The year – 1777
The war – the American Revolution
The secret weapon – twin boys
When Revolutionary War Patriot Lamberton Clark is shot by British soldiers while on a mission for the Continental Army, he has only two hopes of getting the secret message he’s carrying to General George Washington: his 14-year-old twin boys John and Ambrose.
Upon discovering that their father is a spy in the Culper Spy Ring, the boys accept their mission without a clue about what they may be up against. They set off from Connecticut to New Jersey to find General Washington, but the road to the commander-in-chief of the Continental Army is full of obstacles; including the man who shot their father who is hot on their trail.
The story was created by Robert and his father, also Robert Skead (now 89-years-old). Both are members of the Sons of the American Revolution. Their ancestor, Lamberton Clark, one of the main characters in the story, fought in the Revolutionary War as a member of the Connecticut Militia and the Continental Army. The book includes many historical facts about the war and features events that took place in 1777 in Bergen County, New Jersey, where the Skeads live.
“George Washington slept here.”
I heard that famous phrase often while growing up. Certainly, the general of the Continental Army slept in lots of places as he traveled the 13 colonies during the American Revolution.
For two days—July 14 & 15 in 1777—he stayed at a home a few miles away from where I live.
So, one, hot summer day, I decided to take the family to the Van Allen home, where Washington stayed, in Oakland, NJ, for a little morning trip.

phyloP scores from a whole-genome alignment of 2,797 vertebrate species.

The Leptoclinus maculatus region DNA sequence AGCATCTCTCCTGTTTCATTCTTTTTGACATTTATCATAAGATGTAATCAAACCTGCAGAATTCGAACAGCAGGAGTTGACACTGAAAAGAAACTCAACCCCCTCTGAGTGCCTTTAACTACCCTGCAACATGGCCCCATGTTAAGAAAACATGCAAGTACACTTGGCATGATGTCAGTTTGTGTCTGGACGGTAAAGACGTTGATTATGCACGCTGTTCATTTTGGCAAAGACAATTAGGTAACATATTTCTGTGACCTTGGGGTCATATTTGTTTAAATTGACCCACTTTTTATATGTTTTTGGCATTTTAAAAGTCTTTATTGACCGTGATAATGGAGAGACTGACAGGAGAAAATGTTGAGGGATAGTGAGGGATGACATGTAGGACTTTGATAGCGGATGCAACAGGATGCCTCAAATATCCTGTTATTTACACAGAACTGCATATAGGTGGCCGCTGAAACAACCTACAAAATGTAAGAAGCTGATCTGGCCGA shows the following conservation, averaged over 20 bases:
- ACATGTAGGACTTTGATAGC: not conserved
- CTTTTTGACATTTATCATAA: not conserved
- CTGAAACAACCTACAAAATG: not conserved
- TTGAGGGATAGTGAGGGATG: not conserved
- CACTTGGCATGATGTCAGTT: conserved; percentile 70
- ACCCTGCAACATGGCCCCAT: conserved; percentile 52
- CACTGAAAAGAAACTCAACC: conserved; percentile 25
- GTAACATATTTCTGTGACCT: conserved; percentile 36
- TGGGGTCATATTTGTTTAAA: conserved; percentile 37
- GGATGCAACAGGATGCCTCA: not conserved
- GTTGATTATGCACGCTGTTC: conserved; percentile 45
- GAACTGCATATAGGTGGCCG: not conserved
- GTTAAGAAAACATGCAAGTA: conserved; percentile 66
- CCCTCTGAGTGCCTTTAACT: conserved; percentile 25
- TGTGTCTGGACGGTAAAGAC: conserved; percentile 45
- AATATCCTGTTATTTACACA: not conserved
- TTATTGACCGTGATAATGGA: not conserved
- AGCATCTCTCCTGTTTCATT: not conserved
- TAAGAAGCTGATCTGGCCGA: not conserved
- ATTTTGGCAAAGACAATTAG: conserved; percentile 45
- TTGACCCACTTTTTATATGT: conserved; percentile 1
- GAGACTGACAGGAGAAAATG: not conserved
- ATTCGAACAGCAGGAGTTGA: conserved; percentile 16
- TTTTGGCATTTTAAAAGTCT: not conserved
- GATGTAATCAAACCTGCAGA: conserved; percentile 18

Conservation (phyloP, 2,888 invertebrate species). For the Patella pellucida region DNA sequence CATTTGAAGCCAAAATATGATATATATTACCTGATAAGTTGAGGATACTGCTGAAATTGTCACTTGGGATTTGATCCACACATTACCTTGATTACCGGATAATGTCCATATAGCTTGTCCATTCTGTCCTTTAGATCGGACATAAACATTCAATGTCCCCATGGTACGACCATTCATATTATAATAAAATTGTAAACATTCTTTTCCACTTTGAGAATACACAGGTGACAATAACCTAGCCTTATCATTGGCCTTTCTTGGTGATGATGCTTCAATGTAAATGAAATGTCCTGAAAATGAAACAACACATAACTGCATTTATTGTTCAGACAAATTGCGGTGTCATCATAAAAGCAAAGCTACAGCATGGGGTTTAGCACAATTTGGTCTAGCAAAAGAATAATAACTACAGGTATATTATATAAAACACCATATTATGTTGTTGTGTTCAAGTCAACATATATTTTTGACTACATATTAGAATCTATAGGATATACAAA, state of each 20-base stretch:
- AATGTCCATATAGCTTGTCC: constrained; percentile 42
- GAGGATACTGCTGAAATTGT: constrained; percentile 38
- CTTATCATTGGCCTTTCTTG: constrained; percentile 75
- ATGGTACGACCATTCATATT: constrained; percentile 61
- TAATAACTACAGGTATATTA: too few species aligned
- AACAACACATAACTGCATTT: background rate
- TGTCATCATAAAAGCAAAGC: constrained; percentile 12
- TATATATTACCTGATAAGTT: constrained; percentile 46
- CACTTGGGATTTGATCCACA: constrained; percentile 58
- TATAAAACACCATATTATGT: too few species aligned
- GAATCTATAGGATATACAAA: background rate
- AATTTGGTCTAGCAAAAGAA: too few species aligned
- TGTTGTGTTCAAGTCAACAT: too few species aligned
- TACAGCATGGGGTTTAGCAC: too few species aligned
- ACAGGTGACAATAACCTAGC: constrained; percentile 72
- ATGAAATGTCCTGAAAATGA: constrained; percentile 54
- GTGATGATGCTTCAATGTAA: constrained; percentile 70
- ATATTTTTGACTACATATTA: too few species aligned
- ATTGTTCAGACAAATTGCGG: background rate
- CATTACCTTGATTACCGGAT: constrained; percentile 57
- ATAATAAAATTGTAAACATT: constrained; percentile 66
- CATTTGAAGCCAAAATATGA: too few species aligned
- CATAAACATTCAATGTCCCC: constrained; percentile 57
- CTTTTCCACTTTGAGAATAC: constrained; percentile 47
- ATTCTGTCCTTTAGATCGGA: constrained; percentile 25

As I stepped out of my car and surveyed the property, I imagined George Washington walking those grounds more than 200 years ago. I could see his 6 foot, three-inch-frame majestically dismount his white horse and walk to the front door and greet the Dutchman who owned the home and surrounding land.
I looked beyond the property toward the mountains and envisioned thousands of Continental Army soldiers, tired and hot, camped in the valley a few miles down the road.
As I approached the front door, I imagined George Washington going through that exact doorway. This was George Washington after all—the courageous general who became our first President. He lived a life full of adventure and character.
For some strange reason, the Van Allen home had the same affect on my imagination as visiting the Baseball Hall of Fame or holding a Babe Ruth bat and thinking, “Wow, the Babe swung this.”
Once inside the Van Allen home my imagination sparked like a row of firing muskets. What did Washington do here? What did he say? What was happening in the Revolutionary War at that time? What was George Washington thinking? That last question was answered when I discovered the home, a historical landmark, sold copies of two letters Washington wrote while the home served as his “headquarters.” I bought a copy of each.
I suddenly imagined being a kid transported back in time to 1777 and going on an adventure with George Washington. I knew then I had a premise for a story. And with each step I took, I seemed to get more ideas about what could happen.